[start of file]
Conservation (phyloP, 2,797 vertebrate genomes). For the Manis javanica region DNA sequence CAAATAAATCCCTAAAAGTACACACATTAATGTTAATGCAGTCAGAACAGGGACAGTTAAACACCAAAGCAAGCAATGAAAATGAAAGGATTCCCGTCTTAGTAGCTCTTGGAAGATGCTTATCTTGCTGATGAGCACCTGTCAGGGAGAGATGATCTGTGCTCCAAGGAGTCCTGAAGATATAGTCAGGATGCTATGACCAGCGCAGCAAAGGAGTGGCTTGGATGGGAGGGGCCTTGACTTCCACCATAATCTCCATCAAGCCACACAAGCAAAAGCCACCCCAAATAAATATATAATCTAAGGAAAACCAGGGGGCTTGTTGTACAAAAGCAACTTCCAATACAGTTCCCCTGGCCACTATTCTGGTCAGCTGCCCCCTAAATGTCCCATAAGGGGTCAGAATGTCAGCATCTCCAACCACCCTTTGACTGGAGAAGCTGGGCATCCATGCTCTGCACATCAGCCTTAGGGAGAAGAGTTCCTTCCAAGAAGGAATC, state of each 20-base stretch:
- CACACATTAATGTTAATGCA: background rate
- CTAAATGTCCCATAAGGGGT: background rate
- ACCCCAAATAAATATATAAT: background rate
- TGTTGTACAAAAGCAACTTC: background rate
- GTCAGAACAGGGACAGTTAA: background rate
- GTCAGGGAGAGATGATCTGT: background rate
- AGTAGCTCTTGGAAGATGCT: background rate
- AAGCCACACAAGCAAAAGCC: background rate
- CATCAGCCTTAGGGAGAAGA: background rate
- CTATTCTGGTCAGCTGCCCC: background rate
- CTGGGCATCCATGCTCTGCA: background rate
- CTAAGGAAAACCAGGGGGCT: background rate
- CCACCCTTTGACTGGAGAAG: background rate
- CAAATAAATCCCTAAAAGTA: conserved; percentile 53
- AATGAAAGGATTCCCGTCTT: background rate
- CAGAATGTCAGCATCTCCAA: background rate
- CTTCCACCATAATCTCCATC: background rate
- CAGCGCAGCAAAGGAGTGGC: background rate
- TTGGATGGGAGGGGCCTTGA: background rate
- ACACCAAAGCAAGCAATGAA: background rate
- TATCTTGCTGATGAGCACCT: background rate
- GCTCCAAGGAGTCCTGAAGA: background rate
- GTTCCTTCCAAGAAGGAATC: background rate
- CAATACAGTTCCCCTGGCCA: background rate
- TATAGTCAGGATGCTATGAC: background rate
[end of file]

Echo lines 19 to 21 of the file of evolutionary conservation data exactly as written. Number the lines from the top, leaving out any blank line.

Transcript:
- CAGCGCAGCAAAGGAGTGGC: background rate
- TTGGATGGGAGGGGCCTTGA: background rate
- ACACCAAAGCAAGCAATGAA: background rate